Two music giants pass: Pierre Boulez and Robert Stigwood; Boston Globe brings in former distribution partner
Morning Brief: French composer and conductor Boulez was a dedicated supporter of 20th century classical music including the works of Stravinsky, Bartók, Schoenberg and Varèse
Two giants of the music industry died in the past 24 hours: Classical composer and conductor Pierre Boulez, and rock music producer Robert Stigwood. Boulez was 90, Stigwood 81.
Boulez is probably best remembered in the US as the conductor of the New York Philharmonic, but it was his recording of Stravinsky’s Le Sacre du Printemps with The Cleveland Orchestra for Columbia that made him a star in the US. Released in 1969, the recording was not the first time Boulez had recorded the work – his version recorded in 1963 with the Orchestra National de France was criticized by the composer himself for taking too many liberties.
Boulez campaigned 20th century composers such as Béla Bartók, Alban Berg, Arnold Schoenberg, Igor Stravinsky, Anton Webern and Edgard Varèse. His recording with the New York Philharmonic of Bartók’s Concerto For Orchestra in 1972 for Columbia was another milestone for the composer.
But Boulez was also an important avant grade composer, his Le martial sans maître being his most famous composition.
The New York Times has marked the composer/conductor’s passing with an obituary in its main feature hole on its website home page.
Robert Stigwood was a producer, best known early on for managing Cream and the Bee Gees. Born in South Australia, Stigwood had his ups and down in rock music, before becoming very successful in stage and film production. Jesus Christ Superstar and Evita are just two of the many productions Stigwood was involved with.
The Boston Globe recently changed its newspaper delivery vendor… and then all hell broke loose, with editors and reporters turning into delivery men in order to make sure subscribers received their papers. The new vendor, which recently changed its name to ACI Last Mile Network (who thought of that name?), has been a bust, so the Globe today announced that they have contracted with their former vendor Publishers Circulation Fulfillment Inc. to help return things to normal.
Of course, the issue really is one caused by outsourcing, but at most metro papers it is far too late to return to internal crews, let alone paperboys.
“Before I arrived, the Globe had moved away from operating its own delivery service. That was a mistake,” Globe owner and publisher John Henry wrote to readers yesterday.
“Instead, the Globe instituted a somewhat expensive plan to try to remedy the reported problems. By the beginning of my second year it was apparent the service was not improving. So we began to look for an alternative delivery service.”
“We settled on ACI Media Group, generally recognized as the best in the business. The firm’s first bid not only contained the service improvements we were looking for but was substantially cheaper — more in line with other regions in the United States. We thought we’d found what we were looking for, but this overnight transition was much harder than anyone anticipated,” Henry admitted.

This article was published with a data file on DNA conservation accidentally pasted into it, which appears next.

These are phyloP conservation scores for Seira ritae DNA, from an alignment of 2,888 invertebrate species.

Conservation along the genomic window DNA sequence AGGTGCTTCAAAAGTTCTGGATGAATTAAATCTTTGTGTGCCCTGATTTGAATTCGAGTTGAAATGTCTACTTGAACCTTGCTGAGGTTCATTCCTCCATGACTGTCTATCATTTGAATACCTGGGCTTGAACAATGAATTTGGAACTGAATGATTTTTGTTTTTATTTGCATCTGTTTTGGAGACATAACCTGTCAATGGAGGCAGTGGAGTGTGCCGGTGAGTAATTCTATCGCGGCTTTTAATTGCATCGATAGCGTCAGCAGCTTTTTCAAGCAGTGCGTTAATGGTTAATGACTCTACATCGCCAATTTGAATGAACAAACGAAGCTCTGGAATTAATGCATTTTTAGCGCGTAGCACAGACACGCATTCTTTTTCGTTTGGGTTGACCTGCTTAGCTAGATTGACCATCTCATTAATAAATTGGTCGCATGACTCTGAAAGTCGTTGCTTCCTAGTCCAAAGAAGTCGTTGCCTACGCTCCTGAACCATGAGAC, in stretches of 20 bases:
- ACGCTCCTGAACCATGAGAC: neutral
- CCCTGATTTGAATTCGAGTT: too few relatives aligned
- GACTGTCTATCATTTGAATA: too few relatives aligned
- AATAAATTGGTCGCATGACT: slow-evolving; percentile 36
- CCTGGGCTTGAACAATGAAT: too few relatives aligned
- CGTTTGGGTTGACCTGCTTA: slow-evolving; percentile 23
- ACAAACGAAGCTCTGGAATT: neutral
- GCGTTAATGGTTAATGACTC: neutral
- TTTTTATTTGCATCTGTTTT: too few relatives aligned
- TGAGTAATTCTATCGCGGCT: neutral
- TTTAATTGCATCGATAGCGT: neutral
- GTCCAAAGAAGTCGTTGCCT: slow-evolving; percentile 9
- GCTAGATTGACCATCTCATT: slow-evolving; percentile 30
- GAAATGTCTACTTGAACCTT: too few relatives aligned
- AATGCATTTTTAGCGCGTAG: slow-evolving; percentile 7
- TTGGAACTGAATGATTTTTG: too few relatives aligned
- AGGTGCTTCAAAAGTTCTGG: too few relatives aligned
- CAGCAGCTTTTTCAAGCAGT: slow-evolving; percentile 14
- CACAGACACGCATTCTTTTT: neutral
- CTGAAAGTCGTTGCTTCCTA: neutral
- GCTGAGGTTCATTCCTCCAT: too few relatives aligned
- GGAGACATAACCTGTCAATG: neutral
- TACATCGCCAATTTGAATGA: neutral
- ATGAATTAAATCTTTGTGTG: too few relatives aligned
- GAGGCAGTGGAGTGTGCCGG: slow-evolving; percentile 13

Now, the paper will split its home delivery geography between the two firms to try and improve home delivery service before too many readers simply give up on the paper and drop their subscriptions.
Jeremy Corbyn has a bit of a rebellion going on in his shadow cabinet. Kevan Jones, Stephen Doughty and Jonathan Reynolds have resigned.
The main issue appears to be Corbyn’s stance concerning Trident, the UK’s nuclear missile program. Corbyn is not in favor of continued spending on the program, while many Labour Party veterans, especially those tied to Tony Blair, are supporters. The appointment of anti-Trident MP Emily Thornberry to the shadow defense secretary post may have been the final straw for those who now will not be part of Corbyn’s team.
This UK kerfuffle comes on the same day North Korea claims to have exploded a hydrogen bomb (though there are increasing doubts about the claim).
Microsoft is having difficulties in China over an issue consumers worldwide are very familiar with: the tendency of tech companies to end support for one version of its software in order to force users to upgrade. In this case, Microsoft ended support for Windows XP, its operating system first introduced in 2001.
Most western consumers would not expect to still be running such an old system, but the situation is obviously different in China, where making such moves to make software incompatible is considered anti-competitive behavior. China is also pushing to have companies move to the Neoukylin OS, a homegrown platform.